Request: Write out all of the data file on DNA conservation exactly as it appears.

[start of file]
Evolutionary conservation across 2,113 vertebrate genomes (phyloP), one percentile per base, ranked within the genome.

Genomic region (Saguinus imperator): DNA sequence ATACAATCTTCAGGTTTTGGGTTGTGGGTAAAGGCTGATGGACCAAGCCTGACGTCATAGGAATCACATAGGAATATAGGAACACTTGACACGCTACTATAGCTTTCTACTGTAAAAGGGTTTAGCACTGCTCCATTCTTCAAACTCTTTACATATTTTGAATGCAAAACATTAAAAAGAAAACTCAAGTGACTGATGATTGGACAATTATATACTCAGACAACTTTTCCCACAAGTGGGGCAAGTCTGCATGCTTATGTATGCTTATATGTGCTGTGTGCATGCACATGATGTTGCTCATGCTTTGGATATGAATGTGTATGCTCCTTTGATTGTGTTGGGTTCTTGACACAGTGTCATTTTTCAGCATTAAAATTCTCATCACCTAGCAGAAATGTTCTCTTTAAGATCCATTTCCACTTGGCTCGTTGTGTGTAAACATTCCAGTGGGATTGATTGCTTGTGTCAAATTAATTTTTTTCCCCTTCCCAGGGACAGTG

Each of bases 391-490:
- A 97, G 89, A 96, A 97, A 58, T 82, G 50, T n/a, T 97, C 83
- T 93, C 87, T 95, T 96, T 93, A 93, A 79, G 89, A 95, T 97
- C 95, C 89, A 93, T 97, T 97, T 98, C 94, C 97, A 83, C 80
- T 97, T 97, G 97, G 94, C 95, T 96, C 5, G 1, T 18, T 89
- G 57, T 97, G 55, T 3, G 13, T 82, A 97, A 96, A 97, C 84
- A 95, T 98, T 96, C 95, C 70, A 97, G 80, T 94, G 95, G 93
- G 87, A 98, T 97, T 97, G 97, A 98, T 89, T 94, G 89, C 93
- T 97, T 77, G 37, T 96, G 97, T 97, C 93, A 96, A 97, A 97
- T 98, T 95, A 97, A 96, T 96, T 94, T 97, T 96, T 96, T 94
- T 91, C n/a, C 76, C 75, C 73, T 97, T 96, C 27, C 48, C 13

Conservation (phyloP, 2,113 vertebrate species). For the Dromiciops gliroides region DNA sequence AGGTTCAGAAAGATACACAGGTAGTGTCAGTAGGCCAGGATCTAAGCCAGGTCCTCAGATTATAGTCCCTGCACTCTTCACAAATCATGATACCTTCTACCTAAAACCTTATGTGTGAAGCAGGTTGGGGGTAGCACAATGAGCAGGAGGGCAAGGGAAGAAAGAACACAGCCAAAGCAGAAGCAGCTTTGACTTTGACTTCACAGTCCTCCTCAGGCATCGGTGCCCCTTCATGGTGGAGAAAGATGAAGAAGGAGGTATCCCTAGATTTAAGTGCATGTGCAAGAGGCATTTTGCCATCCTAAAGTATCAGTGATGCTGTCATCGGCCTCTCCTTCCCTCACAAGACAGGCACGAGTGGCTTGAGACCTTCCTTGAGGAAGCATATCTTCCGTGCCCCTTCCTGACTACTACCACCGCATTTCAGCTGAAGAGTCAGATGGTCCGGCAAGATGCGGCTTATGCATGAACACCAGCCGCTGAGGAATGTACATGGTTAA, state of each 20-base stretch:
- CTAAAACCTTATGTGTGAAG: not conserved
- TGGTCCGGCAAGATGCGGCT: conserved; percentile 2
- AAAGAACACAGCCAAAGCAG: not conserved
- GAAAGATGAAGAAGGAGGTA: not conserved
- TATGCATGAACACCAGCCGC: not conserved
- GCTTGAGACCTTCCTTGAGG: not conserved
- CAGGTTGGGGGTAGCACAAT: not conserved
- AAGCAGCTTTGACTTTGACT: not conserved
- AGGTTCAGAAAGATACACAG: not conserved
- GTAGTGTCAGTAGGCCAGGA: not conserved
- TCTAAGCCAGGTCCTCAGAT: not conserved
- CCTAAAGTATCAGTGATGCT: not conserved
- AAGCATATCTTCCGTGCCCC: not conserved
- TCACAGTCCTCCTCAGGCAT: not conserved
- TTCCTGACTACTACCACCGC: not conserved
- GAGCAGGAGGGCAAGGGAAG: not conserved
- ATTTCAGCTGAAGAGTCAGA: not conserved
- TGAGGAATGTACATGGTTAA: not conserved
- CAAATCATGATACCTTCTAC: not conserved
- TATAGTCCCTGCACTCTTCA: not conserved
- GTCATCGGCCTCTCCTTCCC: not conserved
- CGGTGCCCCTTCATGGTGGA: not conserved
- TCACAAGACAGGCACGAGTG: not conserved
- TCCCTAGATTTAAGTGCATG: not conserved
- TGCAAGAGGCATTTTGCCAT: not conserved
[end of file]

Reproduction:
Evolutionary conservation across 2,113 vertebrate genomes (phyloP), one percentile per base, ranked within the genome.

Genomic region (Saguinus imperator): DNA sequence ATACAATCTTCAGGTTTTGGGTTGTGGGTAAAGGCTGATGGACCAAGCCTGACGTCATAGGAATCACATAGGAATATAGGAACACTTGACACGCTACTATAGCTTTCTACTGTAAAAGGGTTTAGCACTGCTCCATTCTTCAAACTCTTTACATATTTTGAATGCAAAACATTAAAAAGAAAACTCAAGTGACTGATGATTGGACAATTATATACTCAGACAACTTTTCCCACAAGTGGGGCAAGTCTGCATGCTTATGTATGCTTATATGTGCTGTGTGCATGCACATGATGTTGCTCATGCTTTGGATATGAATGTGTATGCTCCTTTGATTGTGTTGGGTTCTTGACACAGTGTCATTTTTCAGCATTAAAATTCTCATCACCTAGCAGAAATGTTCTCTTTAAGATCCATTTCCACTTGGCTCGTTGTGTGTAAACATTCCAGTGGGATTGATTGCTTGTGTCAAATTAATTTTTTTCCCCTTCCCAGGGACAGTG

Each of bases 391-490:
- A 97, G 89, A 96, A 97, A 58, T 82, G 50, T n/a, T 97, C 83
- T 93, C 87, T 95, T 96, T 93, A 93, A 79, G 89, A 95, T 97
- C 95, C 89, A 93, T 97, T 97, T 98, C 94, C 97, A 83, C 80
- T 97, T 97, G 97, G 94, C 95, T 96, C 5, G 1, T 18, T 89
- G 57, T 97, G 55, T 3, G 13, T 82, A 97, A 96, A 97, C 84
- A 95, T 98, T 96, C 95, C 70, A 97, G 80, T 94, G 95, G 93
- G 87, A 98, T 97, T 97, G 97, A 98, T 89, T 94, G 89, C 93
- T 97, T 77, G 37, T 96, G 97, T 97, C 93, A 96, A 97, A 97
- T 98, T 95, A 97, A 96, T 96, T 94, T 97, T 96, T 96, T 94
- T 91, C n/a, C 76, C 75, C 73, T 97, T 96, C 27, C 48, C 13

Conservation (phyloP, 2,113 vertebrate species). For the Dromiciops gliroides region DNA sequence AGGTTCAGAAAGATACACAGGTAGTGTCAGTAGGCCAGGATCTAAGCCAGGTCCTCAGATTATAGTCCCTGCACTCTTCACAAATCATGATACCTTCTACCTAAAACCTTATGTGTGAAGCAGGTTGGGGGTAGCACAATGAGCAGGAGGGCAAGGGAAGAAAGAACACAGCCAAAGCAGAAGCAGCTTTGACTTTGACTTCACAGTCCTCCTCAGGCATCGGTGCCCCTTCATGGTGGAGAAAGATGAAGAAGGAGGTATCCCTAGATTTAAGTGCATGTGCAAGAGGCATTTTGCCATCCTAAAGTATCAGTGATGCTGTCATCGGCCTCTCCTTCCCTCACAAGACAGGCACGAGTGGCTTGAGACCTTCCTTGAGGAAGCATATCTTCCGTGCCCCTTCCTGACTACTACCACCGCATTTCAGCTGAAGAGTCAGATGGTCCGGCAAGATGCGGCTTATGCATGAACACCAGCCGCTGAGGAATGTACATGGTTAA, state of each 20-base stretch:
- CTAAAACCTTATGTGTGAAG: not conserved
- TGGTCCGGCAAGATGCGGCT: conserved; percentile 2
- AAAGAACACAGCCAAAGCAG: not conserved
- GAAAGATGAAGAAGGAGGTA: not conserved
- TATGCATGAACACCAGCCGC: not conserved
- GCTTGAGACCTTCCTTGAGG: not conserved
- CAGGTTGGGGGTAGCACAAT: not conserved
- AAGCAGCTTTGACTTTGACT: not conserved
- AGGTTCAGAAAGATACACAG: not conserved
- GTAGTGTCAGTAGGCCAGGA: not conserved
- TCTAAGCCAGGTCCTCAGAT: not conserved
- CCTAAAGTATCAGTGATGCT: not conserved
- AAGCATATCTTCCGTGCCCC: not conserved
- TCACAGTCCTCCTCAGGCAT: not conserved
- TTCCTGACTACTACCACCGC: not conserved
- GAGCAGGAGGGCAAGGGAAG: not conserved
- ATTTCAGCTGAAGAGTCAGA: not conserved
- TGAGGAATGTACATGGTTAA: not conserved
- CAAATCATGATACCTTCTAC: not conserved
- TATAGTCCCTGCACTCTTCA: not conserved
- GTCATCGGCCTCTCCTTCCC: not conserved
- CGGTGCCCCTTCATGGTGGA: not conserved
- TCACAAGACAGGCACGAGTG: not conserved
- TCCCTAGATTTAAGTGCATG: not conserved
- TGCAAGAGGCATTTTGCCAT: not conserved